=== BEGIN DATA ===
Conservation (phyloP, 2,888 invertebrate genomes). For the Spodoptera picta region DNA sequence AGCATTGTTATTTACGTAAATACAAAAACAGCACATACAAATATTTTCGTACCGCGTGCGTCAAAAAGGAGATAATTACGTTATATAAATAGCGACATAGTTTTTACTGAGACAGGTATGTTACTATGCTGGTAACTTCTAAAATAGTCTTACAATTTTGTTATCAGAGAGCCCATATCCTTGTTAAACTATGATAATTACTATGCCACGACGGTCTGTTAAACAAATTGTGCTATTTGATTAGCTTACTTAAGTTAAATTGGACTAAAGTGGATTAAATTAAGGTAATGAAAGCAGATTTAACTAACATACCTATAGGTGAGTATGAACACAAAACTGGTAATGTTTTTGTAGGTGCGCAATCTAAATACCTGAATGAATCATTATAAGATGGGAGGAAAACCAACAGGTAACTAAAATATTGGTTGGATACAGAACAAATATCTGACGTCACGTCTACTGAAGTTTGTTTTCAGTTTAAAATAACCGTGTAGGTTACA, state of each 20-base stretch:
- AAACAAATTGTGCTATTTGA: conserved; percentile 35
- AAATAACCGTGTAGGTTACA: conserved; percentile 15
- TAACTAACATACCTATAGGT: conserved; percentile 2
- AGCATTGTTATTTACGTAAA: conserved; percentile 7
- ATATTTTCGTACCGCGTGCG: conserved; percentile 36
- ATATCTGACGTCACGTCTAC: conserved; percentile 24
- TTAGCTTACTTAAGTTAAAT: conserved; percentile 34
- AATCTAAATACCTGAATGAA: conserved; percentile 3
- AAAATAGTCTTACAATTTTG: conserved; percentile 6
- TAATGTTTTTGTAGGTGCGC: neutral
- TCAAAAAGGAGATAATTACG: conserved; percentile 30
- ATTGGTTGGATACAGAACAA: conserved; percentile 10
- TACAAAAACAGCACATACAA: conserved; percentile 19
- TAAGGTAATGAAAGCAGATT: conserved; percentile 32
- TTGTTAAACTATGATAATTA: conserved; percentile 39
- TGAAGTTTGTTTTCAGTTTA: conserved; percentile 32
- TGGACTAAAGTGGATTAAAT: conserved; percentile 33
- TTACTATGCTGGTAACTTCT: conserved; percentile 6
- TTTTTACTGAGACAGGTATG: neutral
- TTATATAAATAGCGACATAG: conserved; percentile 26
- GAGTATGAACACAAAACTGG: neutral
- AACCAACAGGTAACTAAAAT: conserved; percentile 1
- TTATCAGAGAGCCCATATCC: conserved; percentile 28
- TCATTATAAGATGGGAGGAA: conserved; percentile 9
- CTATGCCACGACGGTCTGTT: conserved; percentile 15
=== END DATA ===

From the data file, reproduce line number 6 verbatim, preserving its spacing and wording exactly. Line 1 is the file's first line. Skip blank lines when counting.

- ATATTTTCGTACCGCGTGCG: conserved; percentile 36